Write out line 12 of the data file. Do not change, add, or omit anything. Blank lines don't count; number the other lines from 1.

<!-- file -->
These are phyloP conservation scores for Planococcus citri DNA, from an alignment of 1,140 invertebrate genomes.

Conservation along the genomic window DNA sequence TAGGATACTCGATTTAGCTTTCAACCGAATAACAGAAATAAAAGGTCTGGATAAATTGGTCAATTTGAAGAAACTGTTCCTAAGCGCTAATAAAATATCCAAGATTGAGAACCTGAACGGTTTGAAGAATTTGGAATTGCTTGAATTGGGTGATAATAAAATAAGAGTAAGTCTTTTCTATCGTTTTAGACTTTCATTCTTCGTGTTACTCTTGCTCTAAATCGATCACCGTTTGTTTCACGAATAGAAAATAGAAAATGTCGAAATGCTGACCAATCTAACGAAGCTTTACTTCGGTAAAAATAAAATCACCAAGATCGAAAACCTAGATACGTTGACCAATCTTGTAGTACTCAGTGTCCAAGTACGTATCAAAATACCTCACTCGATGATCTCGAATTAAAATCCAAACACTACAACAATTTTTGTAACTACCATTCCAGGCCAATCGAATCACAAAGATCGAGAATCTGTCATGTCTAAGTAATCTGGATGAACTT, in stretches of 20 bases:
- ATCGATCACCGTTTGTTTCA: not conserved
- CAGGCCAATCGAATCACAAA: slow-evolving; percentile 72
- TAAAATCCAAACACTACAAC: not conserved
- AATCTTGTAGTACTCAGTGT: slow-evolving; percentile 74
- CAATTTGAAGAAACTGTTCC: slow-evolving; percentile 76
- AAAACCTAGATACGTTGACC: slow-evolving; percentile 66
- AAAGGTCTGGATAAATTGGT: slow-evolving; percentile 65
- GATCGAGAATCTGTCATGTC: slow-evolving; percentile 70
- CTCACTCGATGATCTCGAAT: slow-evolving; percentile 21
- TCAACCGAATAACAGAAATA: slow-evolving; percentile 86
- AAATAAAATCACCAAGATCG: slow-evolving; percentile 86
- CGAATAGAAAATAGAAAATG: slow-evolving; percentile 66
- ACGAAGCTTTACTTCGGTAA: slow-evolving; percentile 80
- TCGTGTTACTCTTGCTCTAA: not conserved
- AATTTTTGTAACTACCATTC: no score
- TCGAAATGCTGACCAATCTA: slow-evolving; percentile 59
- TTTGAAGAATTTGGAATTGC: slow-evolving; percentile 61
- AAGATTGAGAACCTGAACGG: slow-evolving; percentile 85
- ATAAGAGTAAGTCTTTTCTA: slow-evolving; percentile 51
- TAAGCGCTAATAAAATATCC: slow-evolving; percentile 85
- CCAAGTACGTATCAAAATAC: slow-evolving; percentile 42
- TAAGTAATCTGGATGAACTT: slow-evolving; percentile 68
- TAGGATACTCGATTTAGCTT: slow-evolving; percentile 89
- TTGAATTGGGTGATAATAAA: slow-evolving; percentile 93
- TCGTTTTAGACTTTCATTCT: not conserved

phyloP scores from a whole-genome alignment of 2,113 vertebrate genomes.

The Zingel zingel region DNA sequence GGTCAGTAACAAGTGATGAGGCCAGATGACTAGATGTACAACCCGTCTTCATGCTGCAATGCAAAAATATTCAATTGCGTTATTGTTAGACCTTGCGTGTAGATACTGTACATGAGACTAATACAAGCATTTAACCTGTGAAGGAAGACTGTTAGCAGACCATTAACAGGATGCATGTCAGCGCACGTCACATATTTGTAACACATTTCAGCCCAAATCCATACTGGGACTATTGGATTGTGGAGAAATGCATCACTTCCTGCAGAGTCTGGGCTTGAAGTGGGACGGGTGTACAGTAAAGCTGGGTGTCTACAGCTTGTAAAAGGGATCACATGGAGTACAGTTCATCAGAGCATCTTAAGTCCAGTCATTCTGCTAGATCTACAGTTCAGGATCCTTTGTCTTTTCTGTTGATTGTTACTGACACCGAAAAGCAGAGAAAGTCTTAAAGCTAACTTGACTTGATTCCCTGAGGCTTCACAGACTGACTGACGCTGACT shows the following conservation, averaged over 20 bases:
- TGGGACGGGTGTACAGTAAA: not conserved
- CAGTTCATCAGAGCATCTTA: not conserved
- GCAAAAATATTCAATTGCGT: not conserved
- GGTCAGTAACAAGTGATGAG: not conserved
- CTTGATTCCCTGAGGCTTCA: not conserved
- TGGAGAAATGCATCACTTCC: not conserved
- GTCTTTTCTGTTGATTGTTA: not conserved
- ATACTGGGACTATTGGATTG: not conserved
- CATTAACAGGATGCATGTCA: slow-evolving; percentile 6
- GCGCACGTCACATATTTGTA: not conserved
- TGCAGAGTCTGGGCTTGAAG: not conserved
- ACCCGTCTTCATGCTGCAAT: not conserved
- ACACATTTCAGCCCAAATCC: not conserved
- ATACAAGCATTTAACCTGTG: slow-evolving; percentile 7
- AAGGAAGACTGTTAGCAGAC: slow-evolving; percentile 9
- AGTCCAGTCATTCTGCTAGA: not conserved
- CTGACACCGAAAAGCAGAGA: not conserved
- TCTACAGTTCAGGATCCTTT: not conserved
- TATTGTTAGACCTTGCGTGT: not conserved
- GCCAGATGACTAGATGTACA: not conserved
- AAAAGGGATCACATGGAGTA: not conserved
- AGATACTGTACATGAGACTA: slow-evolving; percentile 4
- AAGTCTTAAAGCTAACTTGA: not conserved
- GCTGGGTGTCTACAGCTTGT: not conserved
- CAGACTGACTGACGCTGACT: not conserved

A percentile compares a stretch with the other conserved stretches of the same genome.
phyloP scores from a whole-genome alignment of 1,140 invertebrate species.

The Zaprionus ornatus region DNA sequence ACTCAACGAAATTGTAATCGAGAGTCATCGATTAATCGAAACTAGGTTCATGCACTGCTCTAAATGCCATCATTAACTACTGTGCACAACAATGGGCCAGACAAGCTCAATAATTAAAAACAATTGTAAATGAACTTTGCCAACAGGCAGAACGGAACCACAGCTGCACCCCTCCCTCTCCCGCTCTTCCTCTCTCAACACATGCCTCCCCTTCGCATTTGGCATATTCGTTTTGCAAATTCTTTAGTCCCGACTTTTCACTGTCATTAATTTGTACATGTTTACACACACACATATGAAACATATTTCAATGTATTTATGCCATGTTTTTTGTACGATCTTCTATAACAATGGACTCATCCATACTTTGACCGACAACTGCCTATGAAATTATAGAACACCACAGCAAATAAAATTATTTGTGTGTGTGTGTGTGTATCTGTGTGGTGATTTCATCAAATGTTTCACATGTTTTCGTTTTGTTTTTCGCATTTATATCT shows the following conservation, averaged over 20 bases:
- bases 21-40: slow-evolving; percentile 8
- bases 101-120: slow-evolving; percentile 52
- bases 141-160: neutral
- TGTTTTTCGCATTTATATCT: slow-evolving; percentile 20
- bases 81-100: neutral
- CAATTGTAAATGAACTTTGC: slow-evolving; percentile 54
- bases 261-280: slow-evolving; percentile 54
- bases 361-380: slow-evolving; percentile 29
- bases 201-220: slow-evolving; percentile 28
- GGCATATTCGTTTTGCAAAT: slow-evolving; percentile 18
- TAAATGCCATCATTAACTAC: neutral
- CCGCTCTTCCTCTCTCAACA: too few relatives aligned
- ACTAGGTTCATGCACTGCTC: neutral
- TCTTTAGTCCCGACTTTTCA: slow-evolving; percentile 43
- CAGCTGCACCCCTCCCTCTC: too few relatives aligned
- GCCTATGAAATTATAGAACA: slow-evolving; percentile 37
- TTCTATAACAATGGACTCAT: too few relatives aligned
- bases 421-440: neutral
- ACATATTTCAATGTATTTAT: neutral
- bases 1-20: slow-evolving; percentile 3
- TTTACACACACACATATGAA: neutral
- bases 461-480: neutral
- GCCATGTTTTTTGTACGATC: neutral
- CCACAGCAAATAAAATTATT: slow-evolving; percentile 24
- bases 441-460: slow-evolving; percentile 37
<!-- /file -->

- TCAACCGAATAACAGAAATA: slow-evolving; percentile 86